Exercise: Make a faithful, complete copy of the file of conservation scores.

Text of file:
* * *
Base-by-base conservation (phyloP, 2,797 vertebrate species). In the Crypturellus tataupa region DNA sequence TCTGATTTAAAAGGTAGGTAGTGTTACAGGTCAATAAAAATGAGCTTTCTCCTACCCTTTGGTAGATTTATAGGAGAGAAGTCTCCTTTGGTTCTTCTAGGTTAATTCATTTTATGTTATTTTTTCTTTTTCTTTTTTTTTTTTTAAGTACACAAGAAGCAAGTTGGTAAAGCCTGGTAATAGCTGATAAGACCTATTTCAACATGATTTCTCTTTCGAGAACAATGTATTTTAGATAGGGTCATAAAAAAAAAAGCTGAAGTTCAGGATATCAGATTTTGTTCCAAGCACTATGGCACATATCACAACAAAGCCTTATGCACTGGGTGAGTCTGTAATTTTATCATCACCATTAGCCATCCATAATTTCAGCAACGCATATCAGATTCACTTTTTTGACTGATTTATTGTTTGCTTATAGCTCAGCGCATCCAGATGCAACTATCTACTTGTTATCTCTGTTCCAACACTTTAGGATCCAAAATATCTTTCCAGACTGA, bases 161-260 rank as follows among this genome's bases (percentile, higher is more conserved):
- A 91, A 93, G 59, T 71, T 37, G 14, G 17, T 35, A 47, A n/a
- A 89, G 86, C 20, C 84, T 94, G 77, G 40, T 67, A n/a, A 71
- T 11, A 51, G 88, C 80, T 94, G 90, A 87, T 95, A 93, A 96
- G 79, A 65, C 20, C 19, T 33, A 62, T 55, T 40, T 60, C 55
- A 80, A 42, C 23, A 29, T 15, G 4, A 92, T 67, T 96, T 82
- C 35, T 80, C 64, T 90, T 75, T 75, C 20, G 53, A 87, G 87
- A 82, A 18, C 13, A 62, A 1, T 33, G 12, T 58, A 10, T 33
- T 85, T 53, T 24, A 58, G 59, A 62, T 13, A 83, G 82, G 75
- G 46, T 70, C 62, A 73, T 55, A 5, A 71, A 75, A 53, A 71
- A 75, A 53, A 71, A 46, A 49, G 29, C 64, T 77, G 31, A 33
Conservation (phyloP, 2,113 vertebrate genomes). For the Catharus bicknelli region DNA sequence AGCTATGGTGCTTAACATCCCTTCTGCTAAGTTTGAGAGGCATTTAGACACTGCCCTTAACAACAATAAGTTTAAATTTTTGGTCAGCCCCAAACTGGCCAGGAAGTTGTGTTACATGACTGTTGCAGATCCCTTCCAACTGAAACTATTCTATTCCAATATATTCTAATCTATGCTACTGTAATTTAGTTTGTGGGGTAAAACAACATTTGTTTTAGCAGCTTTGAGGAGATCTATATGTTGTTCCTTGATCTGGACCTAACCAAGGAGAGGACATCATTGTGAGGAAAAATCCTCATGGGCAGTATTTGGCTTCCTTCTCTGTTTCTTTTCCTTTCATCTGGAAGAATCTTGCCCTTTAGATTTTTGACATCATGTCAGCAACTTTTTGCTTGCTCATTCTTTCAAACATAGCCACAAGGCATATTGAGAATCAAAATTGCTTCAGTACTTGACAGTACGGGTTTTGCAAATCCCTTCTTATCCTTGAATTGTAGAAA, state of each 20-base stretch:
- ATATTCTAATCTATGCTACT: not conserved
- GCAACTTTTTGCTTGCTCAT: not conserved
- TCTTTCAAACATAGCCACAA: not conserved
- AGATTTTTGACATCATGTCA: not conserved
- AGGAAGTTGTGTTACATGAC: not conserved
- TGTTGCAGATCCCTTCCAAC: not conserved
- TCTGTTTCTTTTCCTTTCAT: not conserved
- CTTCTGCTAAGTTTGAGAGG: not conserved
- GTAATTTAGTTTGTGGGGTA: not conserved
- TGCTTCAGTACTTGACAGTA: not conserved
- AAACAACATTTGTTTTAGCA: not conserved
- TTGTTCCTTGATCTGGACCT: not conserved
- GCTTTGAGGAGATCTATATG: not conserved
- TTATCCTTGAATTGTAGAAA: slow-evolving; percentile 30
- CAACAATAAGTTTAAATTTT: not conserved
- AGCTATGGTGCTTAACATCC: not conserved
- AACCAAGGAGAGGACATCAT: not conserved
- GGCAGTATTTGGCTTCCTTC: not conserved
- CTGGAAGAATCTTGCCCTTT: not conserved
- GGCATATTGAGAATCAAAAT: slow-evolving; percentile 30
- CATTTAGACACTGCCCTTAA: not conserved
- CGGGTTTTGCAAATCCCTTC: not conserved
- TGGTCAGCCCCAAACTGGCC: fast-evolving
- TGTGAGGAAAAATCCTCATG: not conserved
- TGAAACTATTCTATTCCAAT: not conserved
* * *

Base-by-base conservation (phyloP, 2,797 vertebrate species). In the Crypturellus tataupa region DNA sequence TCTGATTTAAAAGGTAGGTAGTGTTACAGGTCAATAAAAATGAGCTTTCTCCTACCCTTTGGTAGATTTATAGGAGAGAAGTCTCCTTTGGTTCTTCTAGGTTAATTCATTTTATGTTATTTTTTCTTTTTCTTTTTTTTTTTTTAAGTACACAAGAAGCAAGTTGGTAAAGCCTGGTAATAGCTGATAAGACCTATTTCAACATGATTTCTCTTTCGAGAACAATGTATTTTAGATAGGGTCATAAAAAAAAAAGCTGAAGTTCAGGATATCAGATTTTGTTCCAAGCACTATGGCACATATCACAACAAAGCCTTATGCACTGGGTGAGTCTGTAATTTTATCATCACCATTAGCCATCCATAATTTCAGCAACGCATATCAGATTCACTTTTTTGACTGATTTATTGTTTGCTTATAGCTCAGCGCATCCAGATGCAACTATCTACTTGTTATCTCTGTTCCAACACTTTAGGATCCAAAATATCTTTCCAGACTGA, bases 161-260 rank as follows among this genome's bases (percentile, higher is more conserved):
- A 91, A 93, G 59, T 71, T 37, G 14, G 17, T 35, A 47, A n/a
- A 89, G 86, C 20, C 84, T 94, G 77, G 40, T 67, A n/a, A 71
- T 11, A 51, G 88, C 80, T 94, G 90, A 87, T 95, A 93, A 96
- G 79, A 65, C 20, C 19, T 33, A 62, T 55, T 40, T 60, C 55
- A 80, A 42, C 23, A 29, T 15, G 4, A 92, T 67, T 96, T 82
- C 35, T 80, C 64, T 90, T 75, T 75, C 20, G 53, A 87, G 87
- A 82, A 18, C 13, A 62, A 1, T 33, G 12, T 58, A 10, T 33
- T 85, T 53, T 24, A 58, G 59, A 62, T 13, A 83, G 82, G 75
- G 46, T 70, C 62, A 73, T 55, A 5, A 71, A 75, A 53, A 71
- A 75, A 53, A 71, A 46, A 49, G 29, C 64, T 77, G 31, A 33
Conservation (phyloP, 2,113 vertebrate genomes). For the Catharus bicknelli region DNA sequence AGCTATGGTGCTTAACATCCCTTCTGCTAAGTTTGAGAGGCATTTAGACACTGCCCTTAACAACAATAAGTTTAAATTTTTGGTCAGCCCCAAACTGGCCAGGAAGTTGTGTTACATGACTGTTGCAGATCCCTTCCAACTGAAACTATTCTATTCCAATATATTCTAATCTATGCTACTGTAATTTAGTTTGTGGGGTAAAACAACATTTGTTTTAGCAGCTTTGAGGAGATCTATATGTTGTTCCTTGATCTGGACCTAACCAAGGAGAGGACATCATTGTGAGGAAAAATCCTCATGGGCAGTATTTGGCTTCCTTCTCTGTTTCTTTTCCTTTCATCTGGAAGAATCTTGCCCTTTAGATTTTTGACATCATGTCAGCAACTTTTTGCTTGCTCATTCTTTCAAACATAGCCACAAGGCATATTGAGAATCAAAATTGCTTCAGTACTTGACAGTACGGGTTTTGCAAATCCCTTCTTATCCTTGAATTGTAGAAA, state of each 20-base stretch:
- ATATTCTAATCTATGCTACT: not conserved
- GCAACTTTTTGCTTGCTCAT: not conserved
- TCTTTCAAACATAGCCACAA: not conserved
- AGATTTTTGACATCATGTCA: not conserved
- AGGAAGTTGTGTTACATGAC: not conserved
- TGTTGCAGATCCCTTCCAAC: not conserved
- TCTGTTTCTTTTCCTTTCAT: not conserved
- CTTCTGCTAAGTTTGAGAGG: not conserved
- GTAATTTAGTTTGTGGGGTA: not conserved
- TGCTTCAGTACTTGACAGTA: not conserved
- AAACAACATTTGTTTTAGCA: not conserved
- TTGTTCCTTGATCTGGACCT: not conserved
- GCTTTGAGGAGATCTATATG: not conserved
- TTATCCTTGAATTGTAGAAA: slow-evolving; percentile 30
- CAACAATAAGTTTAAATTTT: not conserved
- AGCTATGGTGCTTAACATCC: not conserved
- AACCAAGGAGAGGACATCAT: not conserved
- GGCAGTATTTGGCTTCCTTC: not conserved
- CTGGAAGAATCTTGCCCTTT: not conserved
- GGCATATTGAGAATCAAAAT: slow-evolving; percentile 30
- CATTTAGACACTGCCCTTAA: not conserved
- CGGGTTTTGCAAATCCCTTC: not conserved
- TGGTCAGCCCCAAACTGGCC: fast-evolving
- TGTGAGGAAAAATCCTCATG: not conserved
- TGAAACTATTCTATTCCAAT: not conserved